“It is interesting… I never come in here at night by myself, “ said Goldfield Historical Society vice president Steve Foutz as he rounds another corner in a maze of a basement that gives me an immediate spooky vibe even though it is a sunny morning in October. Foutz, along with his shadow, a herding dog named Tucker, is giving me a personal tour of Goldfield High School. The school was built in 1907 and is the original high school in the small mining town with strike-it-big dreams located 150 miles north of Las Vegas.
It is an interesting site indeed, rising three stories, with hardwood floors, hand-laid brick and exposed walls that were originally nailed by hand, then plastered over. A slew of fixtures, desks, chairs, pianos – all teachers had to play back then – and debris, most of which was left by the last students who attended, in the early 1950s, are lying here and there. An occasional doll is left behind, brought by night tour groups hoping to spot ghosts. At the building’s heart is a grand, wooden staircase that turns and twists, connecting all levels. As I follow my guide up the steps carefully, I can imagine decades of students running up and down these stairs in their wholesome clothes, toting books and laughing, teasing one another.
The school that housed students for decades until about 1952 now stands empty, somewhat dilapidated and quite serious. There is no laughter today. The only souls here are a handful of men working on structural renovations to keep the building upright and safe from the harsh desert elements. Students eventually left the building mid 20th century and were bussed to nearby, larger Tonopah, due to a dwindling population in the mining town.
John Ekman, the society’s weathered and determined president, is working with a friend on window casings this morning. When I ask about the renovations, he says with a sigh, “It’s a slow process; I don’t think I’ll live long enough to see it.”
The efforts of the society and community members, both their physical labor and applying for and receiving grants, are important work. It ensures that this part of history in the small mining town of Goldfield is preserved for generations to come. At this time it is unclear whether the building will eventually open to the public or as a museum.
As we make our way to the top floor, my guide points to names scribbled in pencil outside a classroom. George Koocher. Blanche Packer. Ken Goodrich. The long lists of names are dated around 1940. Foutz pauses a moment and says that 50 percent of these people probably went off to World War II, and 50 percent of those never made it back. I pause too, as the moment sits heavy between us.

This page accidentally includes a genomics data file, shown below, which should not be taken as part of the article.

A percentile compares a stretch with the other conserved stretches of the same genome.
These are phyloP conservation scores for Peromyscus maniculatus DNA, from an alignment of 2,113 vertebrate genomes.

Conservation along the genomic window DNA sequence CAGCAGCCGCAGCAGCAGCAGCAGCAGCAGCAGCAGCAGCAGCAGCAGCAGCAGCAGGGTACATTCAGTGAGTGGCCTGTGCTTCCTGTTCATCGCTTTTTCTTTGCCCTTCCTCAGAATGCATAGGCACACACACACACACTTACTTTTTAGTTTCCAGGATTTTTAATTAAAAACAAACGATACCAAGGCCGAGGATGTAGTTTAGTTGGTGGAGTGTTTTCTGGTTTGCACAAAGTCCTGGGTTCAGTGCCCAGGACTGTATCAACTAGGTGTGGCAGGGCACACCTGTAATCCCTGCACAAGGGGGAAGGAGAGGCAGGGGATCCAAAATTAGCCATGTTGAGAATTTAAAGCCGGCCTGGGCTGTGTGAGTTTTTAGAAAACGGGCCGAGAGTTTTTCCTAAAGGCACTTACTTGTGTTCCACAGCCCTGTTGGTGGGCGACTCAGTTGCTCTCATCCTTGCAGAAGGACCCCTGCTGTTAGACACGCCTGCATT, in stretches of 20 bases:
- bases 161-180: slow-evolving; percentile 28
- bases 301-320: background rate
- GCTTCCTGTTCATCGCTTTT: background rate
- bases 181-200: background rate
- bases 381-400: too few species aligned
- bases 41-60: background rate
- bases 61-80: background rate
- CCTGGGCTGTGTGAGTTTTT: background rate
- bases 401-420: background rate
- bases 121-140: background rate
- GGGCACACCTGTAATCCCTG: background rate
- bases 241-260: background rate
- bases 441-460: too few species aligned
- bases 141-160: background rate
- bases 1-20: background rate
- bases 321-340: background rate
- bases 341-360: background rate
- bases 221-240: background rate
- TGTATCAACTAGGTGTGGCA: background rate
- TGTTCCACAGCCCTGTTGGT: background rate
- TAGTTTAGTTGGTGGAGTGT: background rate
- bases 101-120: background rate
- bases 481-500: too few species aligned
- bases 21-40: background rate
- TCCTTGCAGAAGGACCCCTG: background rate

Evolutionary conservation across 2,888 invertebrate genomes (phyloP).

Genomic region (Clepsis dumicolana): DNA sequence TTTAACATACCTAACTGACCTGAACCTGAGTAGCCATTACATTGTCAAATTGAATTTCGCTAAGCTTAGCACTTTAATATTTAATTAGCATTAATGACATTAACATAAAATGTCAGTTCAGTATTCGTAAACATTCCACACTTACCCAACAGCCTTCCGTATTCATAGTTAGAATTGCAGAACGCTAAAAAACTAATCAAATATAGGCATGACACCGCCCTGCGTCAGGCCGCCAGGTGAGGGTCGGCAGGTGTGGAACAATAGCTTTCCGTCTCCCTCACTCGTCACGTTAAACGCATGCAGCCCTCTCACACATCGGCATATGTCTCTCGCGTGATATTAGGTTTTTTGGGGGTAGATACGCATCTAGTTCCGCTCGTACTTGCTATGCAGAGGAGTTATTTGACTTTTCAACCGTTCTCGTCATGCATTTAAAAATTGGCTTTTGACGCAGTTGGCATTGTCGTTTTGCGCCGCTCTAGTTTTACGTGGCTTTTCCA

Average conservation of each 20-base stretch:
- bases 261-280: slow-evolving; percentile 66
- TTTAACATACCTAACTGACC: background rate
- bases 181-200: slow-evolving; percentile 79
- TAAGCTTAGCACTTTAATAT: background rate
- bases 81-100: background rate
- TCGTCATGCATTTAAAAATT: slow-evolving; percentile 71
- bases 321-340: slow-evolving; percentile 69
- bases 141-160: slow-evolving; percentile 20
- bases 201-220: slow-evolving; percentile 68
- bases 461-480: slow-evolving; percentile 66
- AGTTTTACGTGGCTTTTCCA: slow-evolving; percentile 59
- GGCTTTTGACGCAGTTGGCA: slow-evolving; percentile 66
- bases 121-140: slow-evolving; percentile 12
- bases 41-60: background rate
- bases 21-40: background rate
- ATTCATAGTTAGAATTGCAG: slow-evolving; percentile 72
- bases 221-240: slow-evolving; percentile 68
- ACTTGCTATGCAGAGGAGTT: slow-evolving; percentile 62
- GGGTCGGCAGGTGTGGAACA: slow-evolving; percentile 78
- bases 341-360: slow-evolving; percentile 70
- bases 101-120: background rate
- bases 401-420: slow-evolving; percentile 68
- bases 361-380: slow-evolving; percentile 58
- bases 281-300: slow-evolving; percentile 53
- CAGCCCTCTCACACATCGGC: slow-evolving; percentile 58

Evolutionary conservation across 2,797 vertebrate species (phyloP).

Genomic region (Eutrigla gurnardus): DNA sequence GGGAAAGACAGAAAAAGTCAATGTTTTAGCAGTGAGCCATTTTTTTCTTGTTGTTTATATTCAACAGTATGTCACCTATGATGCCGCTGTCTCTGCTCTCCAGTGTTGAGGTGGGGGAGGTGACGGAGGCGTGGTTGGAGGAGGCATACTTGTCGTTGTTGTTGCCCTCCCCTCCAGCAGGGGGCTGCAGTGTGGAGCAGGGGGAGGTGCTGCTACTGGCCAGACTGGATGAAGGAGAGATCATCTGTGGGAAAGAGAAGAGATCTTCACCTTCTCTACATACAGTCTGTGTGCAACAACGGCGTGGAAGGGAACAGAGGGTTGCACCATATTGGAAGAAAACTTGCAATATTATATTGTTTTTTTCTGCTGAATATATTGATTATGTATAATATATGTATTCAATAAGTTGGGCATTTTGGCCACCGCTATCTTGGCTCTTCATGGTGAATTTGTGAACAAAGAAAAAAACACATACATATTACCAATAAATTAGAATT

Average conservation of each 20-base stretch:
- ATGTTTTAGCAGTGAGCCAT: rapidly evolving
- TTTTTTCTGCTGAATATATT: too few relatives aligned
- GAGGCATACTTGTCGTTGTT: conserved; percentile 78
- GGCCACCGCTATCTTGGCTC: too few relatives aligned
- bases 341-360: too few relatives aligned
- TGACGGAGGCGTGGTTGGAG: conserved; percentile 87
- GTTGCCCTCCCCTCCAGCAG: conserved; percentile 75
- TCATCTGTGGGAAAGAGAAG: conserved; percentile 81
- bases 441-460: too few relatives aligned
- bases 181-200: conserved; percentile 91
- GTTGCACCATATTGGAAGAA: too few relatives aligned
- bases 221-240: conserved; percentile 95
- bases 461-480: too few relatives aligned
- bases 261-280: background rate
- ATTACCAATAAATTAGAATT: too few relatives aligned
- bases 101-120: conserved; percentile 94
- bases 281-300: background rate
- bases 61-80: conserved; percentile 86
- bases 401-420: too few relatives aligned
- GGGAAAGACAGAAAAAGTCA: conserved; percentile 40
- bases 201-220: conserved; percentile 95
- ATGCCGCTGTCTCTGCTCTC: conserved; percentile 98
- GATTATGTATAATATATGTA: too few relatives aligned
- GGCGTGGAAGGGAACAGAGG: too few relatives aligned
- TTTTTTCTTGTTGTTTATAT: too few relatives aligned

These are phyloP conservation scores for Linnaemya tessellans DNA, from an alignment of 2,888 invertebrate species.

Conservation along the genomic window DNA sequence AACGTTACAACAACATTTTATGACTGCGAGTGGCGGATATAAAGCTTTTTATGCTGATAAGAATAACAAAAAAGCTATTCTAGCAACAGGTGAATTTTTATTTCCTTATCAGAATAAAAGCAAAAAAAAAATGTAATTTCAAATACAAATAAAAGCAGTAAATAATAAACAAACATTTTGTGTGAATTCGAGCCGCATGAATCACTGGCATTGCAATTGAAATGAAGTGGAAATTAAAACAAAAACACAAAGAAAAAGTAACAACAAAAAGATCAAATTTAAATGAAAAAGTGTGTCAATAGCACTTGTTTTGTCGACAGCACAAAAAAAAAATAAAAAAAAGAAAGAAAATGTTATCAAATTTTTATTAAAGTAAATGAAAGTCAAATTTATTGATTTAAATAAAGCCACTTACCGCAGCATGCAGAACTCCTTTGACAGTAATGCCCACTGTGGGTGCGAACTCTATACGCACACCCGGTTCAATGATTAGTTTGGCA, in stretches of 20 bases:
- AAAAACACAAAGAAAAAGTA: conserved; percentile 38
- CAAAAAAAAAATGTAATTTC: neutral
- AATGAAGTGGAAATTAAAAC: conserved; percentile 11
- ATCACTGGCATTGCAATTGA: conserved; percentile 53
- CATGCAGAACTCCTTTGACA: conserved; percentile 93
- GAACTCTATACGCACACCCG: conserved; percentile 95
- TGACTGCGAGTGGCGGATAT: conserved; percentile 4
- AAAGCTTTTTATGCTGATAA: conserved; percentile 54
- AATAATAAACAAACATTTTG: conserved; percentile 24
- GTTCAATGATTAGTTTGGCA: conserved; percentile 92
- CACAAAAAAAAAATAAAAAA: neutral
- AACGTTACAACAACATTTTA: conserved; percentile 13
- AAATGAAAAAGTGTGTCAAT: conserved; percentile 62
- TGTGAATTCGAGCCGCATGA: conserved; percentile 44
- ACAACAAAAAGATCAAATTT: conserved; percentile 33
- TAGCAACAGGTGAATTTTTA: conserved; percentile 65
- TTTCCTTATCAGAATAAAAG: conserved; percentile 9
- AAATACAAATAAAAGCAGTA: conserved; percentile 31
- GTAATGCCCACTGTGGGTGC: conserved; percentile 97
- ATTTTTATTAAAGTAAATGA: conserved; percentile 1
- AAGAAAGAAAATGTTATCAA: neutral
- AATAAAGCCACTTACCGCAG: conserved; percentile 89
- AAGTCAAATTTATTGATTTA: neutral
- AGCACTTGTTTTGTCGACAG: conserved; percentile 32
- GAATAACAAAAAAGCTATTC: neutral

On the ground floor, original desks line a classroom where many students sat day after day. Old window panes are warped, distorting the view through them. Foutz points out the mines nearby through the windows and says that the view must have been tempting during lessons. I think of my own high school, a massive compound of historic buildings back in the Midwest. I agree with him remembering that I liked to gaze out during class too.
Foutz shows me the current mascot for the high school, a giant Great Horned Owl that has taken up residence in the rafters of the attic above a small auditorium. Although the workers have not given the majestic bird a name, it is a permanent fixture at the school, returning season after season, keeping watch. Foutz jokes that they do not have a vermin problem.
My time with the school was short, but I will long remember it. That time was special, like listening to the reflections of a wise elder.
I was honored to make its portraits.
Goldfield is a historic mining town often referred to as “The World’s Greatest Gold Camp” and is located part way between Las Vegas and Reno, northeast of Death Valley. Ronda Churchill is a freelance photojournalist and is available for assignments worldwide. You can follow her on Instagram @rondachurchill